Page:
In The Saturday Paper, author Charlotte Wood describes her latest novel, The Natural Way of Things, as a “sledgehammer”.
“I like things that are subtle and elegant, but I’ve written a sledgehammer.” (The Saturday Paper, October 24, 2015)
I can’t think of a better way to describe this novel. Reading Wood’s book was a visceral experience, creating tension in my body as I experienced emotions one after the other: anger, frustration, helplessness, horror, and deep sadness. It really did feel like I’d been hit with a sledgehammer. You might wonder why I read it, since it affected me so much. Once I started, I had to finish, much in the same way Woods said she had to write the book, despite many times feeling as though she couldn’t do it. Her friends said it was an “important book to be written.” It’s also an important book to be read.
The Natural Way of Things centres on a group of women who find themselves imprisoned in a rundown, remote property surrounded by an electric fence. Two men are their gaolers; a woman is later introduced as a ‘nurse’. The women are treated brutally; they are forced to wear strange, ‘Amish’ uniforms, their heads are shaved and they are talked to as if they are the lowest beings on earth. They are “the minister’s-little-travel-tramp and that’Skype-slut and the yuck-ugly-dog from the cruise ship; they are pig-on-a-spit and big-red-box, moll-number-twelve and bogan-gold-digger-gangbang-slut” (p47). All of them have in common a sexual scandal with a powerful man … and the fact that they are female. Underlying their callous, often vicious treatment, is the threat of rape – the only thing stopping the men is a contract they have apparently signed with the unknown entity behind the abductions.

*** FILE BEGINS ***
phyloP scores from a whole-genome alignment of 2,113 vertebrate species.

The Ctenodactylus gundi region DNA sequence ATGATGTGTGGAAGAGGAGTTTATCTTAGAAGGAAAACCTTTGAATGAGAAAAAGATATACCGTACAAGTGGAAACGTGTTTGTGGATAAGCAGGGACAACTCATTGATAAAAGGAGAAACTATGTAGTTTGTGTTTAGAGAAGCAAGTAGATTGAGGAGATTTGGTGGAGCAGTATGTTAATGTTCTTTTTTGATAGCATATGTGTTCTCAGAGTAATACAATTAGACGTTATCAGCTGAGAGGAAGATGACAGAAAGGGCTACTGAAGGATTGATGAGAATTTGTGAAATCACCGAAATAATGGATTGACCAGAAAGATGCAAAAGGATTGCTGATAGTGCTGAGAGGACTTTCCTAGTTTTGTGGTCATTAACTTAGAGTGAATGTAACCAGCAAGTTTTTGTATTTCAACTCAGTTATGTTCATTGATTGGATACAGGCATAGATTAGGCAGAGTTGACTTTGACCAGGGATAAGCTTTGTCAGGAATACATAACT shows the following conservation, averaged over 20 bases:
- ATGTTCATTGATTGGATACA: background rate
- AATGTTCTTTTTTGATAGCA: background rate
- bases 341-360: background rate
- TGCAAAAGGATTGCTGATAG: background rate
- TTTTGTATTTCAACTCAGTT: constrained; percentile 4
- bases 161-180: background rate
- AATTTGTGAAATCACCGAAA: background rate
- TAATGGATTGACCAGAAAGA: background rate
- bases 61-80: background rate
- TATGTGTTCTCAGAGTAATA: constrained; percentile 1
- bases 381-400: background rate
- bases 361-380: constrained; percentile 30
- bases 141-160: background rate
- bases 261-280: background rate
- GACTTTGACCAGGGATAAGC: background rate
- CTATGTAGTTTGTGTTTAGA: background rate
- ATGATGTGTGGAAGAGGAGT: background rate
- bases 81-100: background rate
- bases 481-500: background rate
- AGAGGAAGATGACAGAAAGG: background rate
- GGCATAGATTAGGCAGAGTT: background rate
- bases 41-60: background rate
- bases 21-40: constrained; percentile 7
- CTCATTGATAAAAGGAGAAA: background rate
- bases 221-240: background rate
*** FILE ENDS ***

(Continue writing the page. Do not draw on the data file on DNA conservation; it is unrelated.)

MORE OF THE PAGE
Told from the alternating viewpoints of Verla and Yolanda, the story makes for horrifying reading as the women reflect on their situation, and work through various coping strategies including denial anger, bargaining and acceptance. When the electricity goes off (with the exception of the fence) and food supplies run low, the situation alters – the gaolers are now among the gaoled. The balance of power has shifted. Examples of sisterly love and courage emerge as the women work together to survive. But even with this element of hope, this ray of light, the overall novel is stark, gut-punching stuff.
Wood says this is the hardest book she’s ever written. For me, it was one of the hardest I’ve ever read. I don’t think a book has ever prompted such a visceral response in me before – I couldn’t put it down, and then the day after, I was withdrawn and unsettled. Talking about it made me angry – not because of the overall book, which is brilliant, but because of the way women are, and continue to be treated. Woods was inspired by reports like:
…the Hay Institution, where girls were locked up in the ’60s and ’70s, drugged, raped and forced to march while undertaking hard labour; Dianne Brimble, dying of a drug overdose after being preyed upon by eight men; the scapegoating of a David Jones employee after she complained of being sexually harassed by the chief executive; the woman sexually assaulted while asleep, and the ensuing degrading remarks from her professor about the case. (The Saturday Paper, October 24, 2015)
Show me a woman who wouldn’t be angry about that.
Simply put, The Natural Way of Things is a stunning example of literature, allegory and talent. Read it … but make sure you’re in a strong frame of mind. You will be challenged. I will add that this book won’t suit everyone and it has had mixed reviews – not everyone can get through it. It’s not the kind of book you read to “like” or “enjoy” – it’s one you read to make you think. The trailer below is compelling – have a look and if you think the book is for you, then add it to your to-read list. Charlotte, despite what you went through, thank you for writing this.
Available from good bookstores. My copy was courtesy of Allen & Unwin.
Author: Charlotte Wood
Allen & Unwin
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David Edwards is the editor of The Blurb and a contributor on film and television